(The panel at University of Houston.)
After finishing a pleasant Thanksgiving holiday on the Gulf Coast, we headed east into Texas. Our gracious hosts shared their cozy home with us, and got us into the Christmas spirit with some of their decorations. On Monday, Nov. 28, we showed the film at Iglesia Bautista de Houston. Tuesday we showed the film at University of Houston. Our panel for the university included an FBI Agent; Dennis Mark, the Director of Redeemed Ministries, an aftercare provider for adult victims of sex trafficking; Kellie Armstrong, the Executive Director of Freedom Place, a home that will soon be opening for juvenile victims of sex trafficking; Kendra Penry, from the Houston Rescue and Restore Coalition, a sex trafficking prevention program for youth; and Dawn Lew, a Senior Staff Attorney for Children at Risk. Mr. Mark focused on the need for aftercare that is specific to the needs of each victim. Though the restoration community would benefit from some broadly defined protocols for best practices, in the end, services need to be catered to the needs of each survivor. Additionally, Ms. Perny shared about the mandatory training for law enforcement in Texas, as all new officers have to receive at least four hours of training on human trafficking. By the end of the next fiscal year, Perny said, every single officer in Houston will be trained to respond to the issue.
It took a couple days to make it from Houston to Albuquerque. On the way we encountered much colder weather than we initially expected. Thankfully we weren’t entirely immobilized by the snow we encountered. By the time we made it to the East Gate Church in Albuquerque for the screening, we were all too pleased to find some warm (New) Mexican food prepared by our kind hosts.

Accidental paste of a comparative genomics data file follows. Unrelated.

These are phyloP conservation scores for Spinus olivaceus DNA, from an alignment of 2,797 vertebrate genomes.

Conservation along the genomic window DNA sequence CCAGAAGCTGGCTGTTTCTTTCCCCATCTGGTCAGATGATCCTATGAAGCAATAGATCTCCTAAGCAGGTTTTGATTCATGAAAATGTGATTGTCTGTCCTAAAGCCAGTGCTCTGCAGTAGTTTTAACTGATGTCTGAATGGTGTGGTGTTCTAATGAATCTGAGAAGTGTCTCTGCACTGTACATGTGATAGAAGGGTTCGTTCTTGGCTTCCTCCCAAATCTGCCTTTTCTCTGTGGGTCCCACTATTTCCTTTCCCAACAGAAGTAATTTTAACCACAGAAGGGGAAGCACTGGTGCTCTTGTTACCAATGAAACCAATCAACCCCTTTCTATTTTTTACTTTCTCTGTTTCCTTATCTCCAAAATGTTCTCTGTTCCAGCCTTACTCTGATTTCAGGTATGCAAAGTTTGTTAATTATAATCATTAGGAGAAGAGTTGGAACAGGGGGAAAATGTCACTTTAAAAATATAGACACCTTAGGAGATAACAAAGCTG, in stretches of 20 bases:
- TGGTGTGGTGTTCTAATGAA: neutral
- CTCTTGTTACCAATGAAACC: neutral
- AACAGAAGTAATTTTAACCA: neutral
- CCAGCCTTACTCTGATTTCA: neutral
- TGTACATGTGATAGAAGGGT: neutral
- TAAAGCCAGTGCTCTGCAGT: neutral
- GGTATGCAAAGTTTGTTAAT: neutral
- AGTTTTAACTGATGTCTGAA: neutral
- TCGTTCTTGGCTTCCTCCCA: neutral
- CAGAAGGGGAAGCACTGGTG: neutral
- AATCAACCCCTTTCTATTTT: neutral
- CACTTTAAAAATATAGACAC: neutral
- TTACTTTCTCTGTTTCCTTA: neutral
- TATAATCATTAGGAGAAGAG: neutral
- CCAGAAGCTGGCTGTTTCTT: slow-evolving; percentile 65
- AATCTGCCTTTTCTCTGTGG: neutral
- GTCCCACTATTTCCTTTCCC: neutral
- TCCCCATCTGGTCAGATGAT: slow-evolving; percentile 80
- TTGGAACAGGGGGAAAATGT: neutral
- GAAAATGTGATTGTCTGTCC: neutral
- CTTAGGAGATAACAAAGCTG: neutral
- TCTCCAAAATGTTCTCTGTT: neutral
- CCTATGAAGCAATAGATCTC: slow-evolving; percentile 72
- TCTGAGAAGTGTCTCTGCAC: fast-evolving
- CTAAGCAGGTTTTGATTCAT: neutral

(Waiting for the film to begin at East Gate Church in Albuquerque.)
(The snowy desert.)
(Morgan introducing the film at Scottsdale Bible Church.)
The next day, Saturday December 3, we woke up around 5 AM in order to make it to our screening in Phoenix that evening. Due to the snow, we took an alternate route, which, though longer, allowed us some scenic views of the snow-laden desert landscape. Returning to the Phoenix area was like a homecoming of sorts, as a lot of the prosecutors, vice officers, and service providers we worked with to make the film are from Phoenix; and Streetlight USA, the restoration home that we highlight in our film is based in the Phoenix area as well. Saturday evening we showed the film at Scottsdale Bible Church, and Monday, December 5th we showed the film at Arizona State University.
(Introducing the film at Arizona State University.)
The panel at ASU included Lieutenant Jim Gallagher of the Phoenix Police Department; Lea Benson, the President and CEO of Streetlight USA; Carolyn Jones, a survivor of sex trafficking from Phoenix; and a Supervisory Special Agent with the FBI. A good part of the conversation focused on the growing momentum of law enforcement in getting the greater community of Phoenix involved in addressing sex trafficking. Instead of waiting for adequate victim services to be in place before taking the sex trafficking victims off the streets, law enforcement in Phoenix is taking the girls off the streets as a catalyst to spur the community to establish adequate aftercare provisions for the victims. The approach seems to be working, as the community is starting to respond with greater urgency. Phoenix Police are trained to accurately identify victims of sex trafficking. Then, as stronger witness protection leads more victims to testify against their traffickers, prosecutors are able to win more cases against traffickers and johns. Victims are then given access to aftercare services like Streetlight, and eventually they might even have access to job opportunities with local businesses.